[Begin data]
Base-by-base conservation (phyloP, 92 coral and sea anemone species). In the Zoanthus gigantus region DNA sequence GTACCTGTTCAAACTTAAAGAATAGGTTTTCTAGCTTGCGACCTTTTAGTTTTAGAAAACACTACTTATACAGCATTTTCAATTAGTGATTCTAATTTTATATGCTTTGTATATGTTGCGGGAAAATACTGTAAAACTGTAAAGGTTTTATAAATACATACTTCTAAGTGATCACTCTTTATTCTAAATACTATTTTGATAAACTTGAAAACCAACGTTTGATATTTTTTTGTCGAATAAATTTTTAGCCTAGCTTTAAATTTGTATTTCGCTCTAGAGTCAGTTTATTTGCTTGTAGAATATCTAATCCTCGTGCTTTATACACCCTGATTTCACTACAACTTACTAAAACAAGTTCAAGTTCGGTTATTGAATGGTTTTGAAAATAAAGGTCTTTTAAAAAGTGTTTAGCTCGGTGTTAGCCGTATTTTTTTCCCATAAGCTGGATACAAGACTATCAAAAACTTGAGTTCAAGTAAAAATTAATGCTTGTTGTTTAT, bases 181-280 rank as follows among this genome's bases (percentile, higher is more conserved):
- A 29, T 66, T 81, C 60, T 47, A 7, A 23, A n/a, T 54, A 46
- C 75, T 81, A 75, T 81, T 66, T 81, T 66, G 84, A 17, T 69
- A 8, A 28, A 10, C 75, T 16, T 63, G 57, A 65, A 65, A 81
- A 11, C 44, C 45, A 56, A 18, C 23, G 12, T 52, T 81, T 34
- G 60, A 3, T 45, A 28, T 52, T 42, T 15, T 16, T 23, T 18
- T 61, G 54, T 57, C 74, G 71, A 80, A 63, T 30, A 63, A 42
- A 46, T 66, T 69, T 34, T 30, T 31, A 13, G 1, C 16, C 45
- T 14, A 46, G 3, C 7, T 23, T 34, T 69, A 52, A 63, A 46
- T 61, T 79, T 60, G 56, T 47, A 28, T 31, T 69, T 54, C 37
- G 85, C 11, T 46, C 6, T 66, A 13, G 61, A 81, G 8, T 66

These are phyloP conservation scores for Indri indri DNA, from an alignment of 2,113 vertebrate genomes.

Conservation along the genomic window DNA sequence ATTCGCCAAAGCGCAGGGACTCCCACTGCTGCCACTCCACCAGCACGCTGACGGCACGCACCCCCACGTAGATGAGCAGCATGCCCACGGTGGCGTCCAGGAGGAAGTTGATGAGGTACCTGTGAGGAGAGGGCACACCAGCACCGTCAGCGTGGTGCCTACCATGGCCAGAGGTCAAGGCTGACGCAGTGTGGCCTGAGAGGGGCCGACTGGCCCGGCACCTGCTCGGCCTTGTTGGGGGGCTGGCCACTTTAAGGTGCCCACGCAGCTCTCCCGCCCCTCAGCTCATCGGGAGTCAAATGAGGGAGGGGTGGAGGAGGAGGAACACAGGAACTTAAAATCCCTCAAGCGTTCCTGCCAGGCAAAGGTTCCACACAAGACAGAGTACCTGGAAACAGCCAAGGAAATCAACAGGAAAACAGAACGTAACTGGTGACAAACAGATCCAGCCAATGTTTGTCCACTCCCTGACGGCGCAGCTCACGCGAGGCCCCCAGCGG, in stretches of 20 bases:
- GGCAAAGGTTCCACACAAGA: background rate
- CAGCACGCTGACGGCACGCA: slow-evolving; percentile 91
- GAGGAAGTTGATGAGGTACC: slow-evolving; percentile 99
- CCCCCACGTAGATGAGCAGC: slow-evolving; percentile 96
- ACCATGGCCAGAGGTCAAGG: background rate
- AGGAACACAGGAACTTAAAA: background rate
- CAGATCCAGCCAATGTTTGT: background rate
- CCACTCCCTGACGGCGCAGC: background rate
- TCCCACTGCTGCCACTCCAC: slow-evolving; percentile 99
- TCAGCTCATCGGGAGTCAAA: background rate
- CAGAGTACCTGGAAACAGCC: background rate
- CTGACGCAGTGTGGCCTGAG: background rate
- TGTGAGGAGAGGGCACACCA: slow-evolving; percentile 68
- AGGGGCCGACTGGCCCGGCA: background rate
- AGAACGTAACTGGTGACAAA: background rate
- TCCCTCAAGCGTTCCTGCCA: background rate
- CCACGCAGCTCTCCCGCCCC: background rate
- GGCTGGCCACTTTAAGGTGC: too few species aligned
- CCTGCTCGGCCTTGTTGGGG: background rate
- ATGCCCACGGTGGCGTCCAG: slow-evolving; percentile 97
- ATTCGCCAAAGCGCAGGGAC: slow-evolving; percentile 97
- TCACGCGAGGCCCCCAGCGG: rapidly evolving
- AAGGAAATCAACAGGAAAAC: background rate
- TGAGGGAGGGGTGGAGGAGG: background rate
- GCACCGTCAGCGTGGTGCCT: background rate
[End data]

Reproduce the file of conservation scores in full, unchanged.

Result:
Base-by-base conservation (phyloP, 92 coral and sea anemone species). In the Zoanthus gigantus region DNA sequence GTACCTGTTCAAACTTAAAGAATAGGTTTTCTAGCTTGCGACCTTTTAGTTTTAGAAAACACTACTTATACAGCATTTTCAATTAGTGATTCTAATTTTATATGCTTTGTATATGTTGCGGGAAAATACTGTAAAACTGTAAAGGTTTTATAAATACATACTTCTAAGTGATCACTCTTTATTCTAAATACTATTTTGATAAACTTGAAAACCAACGTTTGATATTTTTTTGTCGAATAAATTTTTAGCCTAGCTTTAAATTTGTATTTCGCTCTAGAGTCAGTTTATTTGCTTGTAGAATATCTAATCCTCGTGCTTTATACACCCTGATTTCACTACAACTTACTAAAACAAGTTCAAGTTCGGTTATTGAATGGTTTTGAAAATAAAGGTCTTTTAAAAAGTGTTTAGCTCGGTGTTAGCCGTATTTTTTTCCCATAAGCTGGATACAAGACTATCAAAAACTTGAGTTCAAGTAAAAATTAATGCTTGTTGTTTAT, bases 181-280 rank as follows among this genome's bases (percentile, higher is more conserved):
- A 29, T 66, T 81, C 60, T 47, A 7, A 23, A n/a, T 54, A 46
- C 75, T 81, A 75, T 81, T 66, T 81, T 66, G 84, A 17, T 69
- A 8, A 28, A 10, C 75, T 16, T 63, G 57, A 65, A 65, A 81
- A 11, C 44, C 45, A 56, A 18, C 23, G 12, T 52, T 81, T 34
- G 60, A 3, T 45, A 28, T 52, T 42, T 15, T 16, T 23, T 18
- T 61, G 54, T 57, C 74, G 71, A 80, A 63, T 30, A 63, A 42
- A 46, T 66, T 69, T 34, T 30, T 31, A 13, G 1, C 16, C 45
- T 14, A 46, G 3, C 7, T 23, T 34, T 69, A 52, A 63, A 46
- T 61, T 79, T 60, G 56, T 47, A 28, T 31, T 69, T 54, C 37
- G 85, C 11, T 46, C 6, T 66, A 13, G 61, A 81, G 8, T 66

These are phyloP conservation scores for Indri indri DNA, from an alignment of 2,113 vertebrate genomes.

Conservation along the genomic window DNA sequence ATTCGCCAAAGCGCAGGGACTCCCACTGCTGCCACTCCACCAGCACGCTGACGGCACGCACCCCCACGTAGATGAGCAGCATGCCCACGGTGGCGTCCAGGAGGAAGTTGATGAGGTACCTGTGAGGAGAGGGCACACCAGCACCGTCAGCGTGGTGCCTACCATGGCCAGAGGTCAAGGCTGACGCAGTGTGGCCTGAGAGGGGCCGACTGGCCCGGCACCTGCTCGGCCTTGTTGGGGGGCTGGCCACTTTAAGGTGCCCACGCAGCTCTCCCGCCCCTCAGCTCATCGGGAGTCAAATGAGGGAGGGGTGGAGGAGGAGGAACACAGGAACTTAAAATCCCTCAAGCGTTCCTGCCAGGCAAAGGTTCCACACAAGACAGAGTACCTGGAAACAGCCAAGGAAATCAACAGGAAAACAGAACGTAACTGGTGACAAACAGATCCAGCCAATGTTTGTCCACTCCCTGACGGCGCAGCTCACGCGAGGCCCCCAGCGG, in stretches of 20 bases:
- GGCAAAGGTTCCACACAAGA: background rate
- CAGCACGCTGACGGCACGCA: slow-evolving; percentile 91
- GAGGAAGTTGATGAGGTACC: slow-evolving; percentile 99
- CCCCCACGTAGATGAGCAGC: slow-evolving; percentile 96
- ACCATGGCCAGAGGTCAAGG: background rate
- AGGAACACAGGAACTTAAAA: background rate
- CAGATCCAGCCAATGTTTGT: background rate
- CCACTCCCTGACGGCGCAGC: background rate
- TCCCACTGCTGCCACTCCAC: slow-evolving; percentile 99
- TCAGCTCATCGGGAGTCAAA: background rate
- CAGAGTACCTGGAAACAGCC: background rate
- CTGACGCAGTGTGGCCTGAG: background rate
- TGTGAGGAGAGGGCACACCA: slow-evolving; percentile 68
- AGGGGCCGACTGGCCCGGCA: background rate
- AGAACGTAACTGGTGACAAA: background rate
- TCCCTCAAGCGTTCCTGCCA: background rate
- CCACGCAGCTCTCCCGCCCC: background rate
- GGCTGGCCACTTTAAGGTGC: too few species aligned
- CCTGCTCGGCCTTGTTGGGG: background rate
- ATGCCCACGGTGGCGTCCAG: slow-evolving; percentile 97
- ATTCGCCAAAGCGCAGGGAC: slow-evolving; percentile 97
- TCACGCGAGGCCCCCAGCGG: rapidly evolving
- AAGGAAATCAACAGGAAAAC: background rate
- TGAGGGAGGGGTGGAGGAGG: background rate
- GCACCGTCAGCGTGGTGCCT: background rate